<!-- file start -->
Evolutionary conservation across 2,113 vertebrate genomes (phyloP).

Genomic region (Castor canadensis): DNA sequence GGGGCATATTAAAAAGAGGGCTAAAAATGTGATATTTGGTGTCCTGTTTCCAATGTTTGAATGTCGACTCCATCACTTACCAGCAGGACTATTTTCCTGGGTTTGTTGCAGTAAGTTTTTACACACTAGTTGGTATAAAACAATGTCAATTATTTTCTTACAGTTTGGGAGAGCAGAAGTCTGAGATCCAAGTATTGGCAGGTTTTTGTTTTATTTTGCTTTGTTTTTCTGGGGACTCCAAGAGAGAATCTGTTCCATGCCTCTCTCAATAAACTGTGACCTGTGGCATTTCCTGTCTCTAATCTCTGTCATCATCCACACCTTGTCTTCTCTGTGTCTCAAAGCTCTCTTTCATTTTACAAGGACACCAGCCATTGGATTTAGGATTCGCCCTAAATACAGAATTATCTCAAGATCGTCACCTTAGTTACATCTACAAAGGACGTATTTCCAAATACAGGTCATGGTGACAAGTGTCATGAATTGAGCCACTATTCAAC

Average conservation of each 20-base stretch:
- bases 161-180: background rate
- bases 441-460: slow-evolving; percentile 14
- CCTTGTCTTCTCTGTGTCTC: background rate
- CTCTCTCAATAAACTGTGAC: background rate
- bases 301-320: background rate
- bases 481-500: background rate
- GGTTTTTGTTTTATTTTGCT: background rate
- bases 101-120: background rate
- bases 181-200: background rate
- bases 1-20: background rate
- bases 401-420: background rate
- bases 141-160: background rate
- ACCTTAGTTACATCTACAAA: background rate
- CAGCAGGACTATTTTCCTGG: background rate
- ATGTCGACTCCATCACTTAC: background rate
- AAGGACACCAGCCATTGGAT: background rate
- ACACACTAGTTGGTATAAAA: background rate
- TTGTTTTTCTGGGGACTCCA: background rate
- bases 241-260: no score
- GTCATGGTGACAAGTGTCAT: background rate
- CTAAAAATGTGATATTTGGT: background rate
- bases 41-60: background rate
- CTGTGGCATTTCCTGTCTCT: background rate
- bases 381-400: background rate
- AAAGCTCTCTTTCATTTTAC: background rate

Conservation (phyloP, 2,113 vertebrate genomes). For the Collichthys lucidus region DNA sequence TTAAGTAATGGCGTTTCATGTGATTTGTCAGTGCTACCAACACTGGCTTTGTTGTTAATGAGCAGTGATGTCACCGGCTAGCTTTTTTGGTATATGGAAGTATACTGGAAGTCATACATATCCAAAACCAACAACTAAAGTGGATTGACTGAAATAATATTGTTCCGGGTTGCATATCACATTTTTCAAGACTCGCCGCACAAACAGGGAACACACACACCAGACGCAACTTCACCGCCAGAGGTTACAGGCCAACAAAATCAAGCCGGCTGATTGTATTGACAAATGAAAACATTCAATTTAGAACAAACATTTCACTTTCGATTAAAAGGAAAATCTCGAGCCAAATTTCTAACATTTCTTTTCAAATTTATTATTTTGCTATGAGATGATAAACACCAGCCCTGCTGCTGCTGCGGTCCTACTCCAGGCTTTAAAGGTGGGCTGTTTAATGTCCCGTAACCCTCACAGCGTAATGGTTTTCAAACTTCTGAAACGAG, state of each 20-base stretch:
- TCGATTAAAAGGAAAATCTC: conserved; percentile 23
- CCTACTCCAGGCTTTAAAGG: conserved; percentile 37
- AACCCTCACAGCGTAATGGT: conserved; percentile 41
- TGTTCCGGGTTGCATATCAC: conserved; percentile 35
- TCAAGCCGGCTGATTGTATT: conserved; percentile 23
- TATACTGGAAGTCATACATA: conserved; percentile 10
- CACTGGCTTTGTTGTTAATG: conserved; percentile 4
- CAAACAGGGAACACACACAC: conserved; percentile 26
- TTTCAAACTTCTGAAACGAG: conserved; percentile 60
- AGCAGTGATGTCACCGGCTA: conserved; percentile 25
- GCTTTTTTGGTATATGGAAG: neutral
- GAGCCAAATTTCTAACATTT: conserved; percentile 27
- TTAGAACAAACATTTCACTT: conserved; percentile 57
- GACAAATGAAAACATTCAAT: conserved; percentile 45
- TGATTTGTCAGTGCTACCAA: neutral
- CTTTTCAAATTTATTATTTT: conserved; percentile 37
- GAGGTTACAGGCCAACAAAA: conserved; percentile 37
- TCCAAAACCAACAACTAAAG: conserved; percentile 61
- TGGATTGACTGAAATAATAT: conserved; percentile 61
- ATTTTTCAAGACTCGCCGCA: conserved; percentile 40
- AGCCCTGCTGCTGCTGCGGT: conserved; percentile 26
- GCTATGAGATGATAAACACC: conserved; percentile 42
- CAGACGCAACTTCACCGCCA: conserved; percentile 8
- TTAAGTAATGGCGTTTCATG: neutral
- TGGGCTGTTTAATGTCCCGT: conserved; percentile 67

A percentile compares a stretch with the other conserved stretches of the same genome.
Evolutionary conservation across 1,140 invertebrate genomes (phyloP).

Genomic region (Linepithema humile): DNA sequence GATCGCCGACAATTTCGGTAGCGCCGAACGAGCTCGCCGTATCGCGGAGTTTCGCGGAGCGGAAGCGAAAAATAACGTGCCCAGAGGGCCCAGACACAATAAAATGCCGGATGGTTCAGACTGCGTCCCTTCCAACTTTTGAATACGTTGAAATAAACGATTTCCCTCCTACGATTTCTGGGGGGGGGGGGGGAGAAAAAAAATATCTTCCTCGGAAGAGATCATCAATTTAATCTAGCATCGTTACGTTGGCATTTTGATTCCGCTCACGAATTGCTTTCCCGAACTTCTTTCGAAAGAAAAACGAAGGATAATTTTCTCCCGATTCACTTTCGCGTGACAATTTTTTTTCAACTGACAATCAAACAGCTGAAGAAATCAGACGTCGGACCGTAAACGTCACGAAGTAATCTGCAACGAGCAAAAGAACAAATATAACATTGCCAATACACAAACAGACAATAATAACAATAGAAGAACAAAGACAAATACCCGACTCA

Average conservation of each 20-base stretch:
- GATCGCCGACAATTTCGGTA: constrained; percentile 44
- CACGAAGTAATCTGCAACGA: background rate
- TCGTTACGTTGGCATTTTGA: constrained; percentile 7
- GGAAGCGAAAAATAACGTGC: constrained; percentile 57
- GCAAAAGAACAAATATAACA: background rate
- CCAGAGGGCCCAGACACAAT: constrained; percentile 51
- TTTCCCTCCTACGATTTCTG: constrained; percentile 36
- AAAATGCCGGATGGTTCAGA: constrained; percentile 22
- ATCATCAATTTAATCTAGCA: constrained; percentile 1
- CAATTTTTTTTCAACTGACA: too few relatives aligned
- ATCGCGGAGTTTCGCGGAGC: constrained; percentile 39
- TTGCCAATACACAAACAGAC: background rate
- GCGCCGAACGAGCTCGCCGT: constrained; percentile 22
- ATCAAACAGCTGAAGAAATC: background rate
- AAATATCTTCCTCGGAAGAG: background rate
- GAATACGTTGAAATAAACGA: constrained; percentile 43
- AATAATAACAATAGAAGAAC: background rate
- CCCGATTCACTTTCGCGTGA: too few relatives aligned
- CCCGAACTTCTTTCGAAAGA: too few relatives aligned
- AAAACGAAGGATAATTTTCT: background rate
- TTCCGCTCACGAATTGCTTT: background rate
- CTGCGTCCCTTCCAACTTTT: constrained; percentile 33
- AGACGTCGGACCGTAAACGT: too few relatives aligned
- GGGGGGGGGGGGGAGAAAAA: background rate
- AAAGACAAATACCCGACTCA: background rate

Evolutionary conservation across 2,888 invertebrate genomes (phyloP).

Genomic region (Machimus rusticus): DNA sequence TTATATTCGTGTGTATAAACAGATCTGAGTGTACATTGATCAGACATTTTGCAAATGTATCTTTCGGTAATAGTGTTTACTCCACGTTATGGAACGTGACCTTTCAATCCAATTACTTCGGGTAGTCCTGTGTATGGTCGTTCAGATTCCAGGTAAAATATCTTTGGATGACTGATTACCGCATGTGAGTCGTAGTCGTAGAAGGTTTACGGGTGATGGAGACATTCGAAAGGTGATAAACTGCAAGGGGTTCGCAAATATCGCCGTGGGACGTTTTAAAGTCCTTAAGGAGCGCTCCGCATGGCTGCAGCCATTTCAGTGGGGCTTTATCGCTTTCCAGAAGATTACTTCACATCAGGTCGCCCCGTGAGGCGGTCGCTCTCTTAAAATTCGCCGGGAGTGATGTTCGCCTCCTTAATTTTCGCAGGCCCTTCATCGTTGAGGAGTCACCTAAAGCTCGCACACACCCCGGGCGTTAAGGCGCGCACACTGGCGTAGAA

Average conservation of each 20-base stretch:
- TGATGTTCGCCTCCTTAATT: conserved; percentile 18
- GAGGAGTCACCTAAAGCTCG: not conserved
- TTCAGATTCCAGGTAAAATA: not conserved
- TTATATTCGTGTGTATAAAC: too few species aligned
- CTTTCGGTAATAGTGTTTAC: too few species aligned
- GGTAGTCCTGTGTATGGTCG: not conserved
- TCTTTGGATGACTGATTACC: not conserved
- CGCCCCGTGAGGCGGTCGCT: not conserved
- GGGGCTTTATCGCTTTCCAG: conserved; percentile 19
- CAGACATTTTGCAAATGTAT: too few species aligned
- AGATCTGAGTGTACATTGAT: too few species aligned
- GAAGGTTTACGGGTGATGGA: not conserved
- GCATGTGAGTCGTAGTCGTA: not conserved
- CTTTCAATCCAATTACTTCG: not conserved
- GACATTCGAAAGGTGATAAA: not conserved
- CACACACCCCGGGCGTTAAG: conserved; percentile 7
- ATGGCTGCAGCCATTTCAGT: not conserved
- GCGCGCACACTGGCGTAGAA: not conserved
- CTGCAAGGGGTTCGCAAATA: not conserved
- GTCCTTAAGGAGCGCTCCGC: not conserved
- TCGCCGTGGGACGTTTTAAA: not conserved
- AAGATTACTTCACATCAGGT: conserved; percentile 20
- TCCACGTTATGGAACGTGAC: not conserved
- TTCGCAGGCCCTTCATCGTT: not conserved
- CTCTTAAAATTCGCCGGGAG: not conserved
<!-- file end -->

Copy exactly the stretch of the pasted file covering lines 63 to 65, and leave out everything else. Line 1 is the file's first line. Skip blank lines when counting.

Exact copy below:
- GCAAAAGAACAAATATAACA: background rate
- CCAGAGGGCCCAGACACAAT: constrained; percentile 51
- TTTCCCTCCTACGATTTCTG: constrained; percentile 36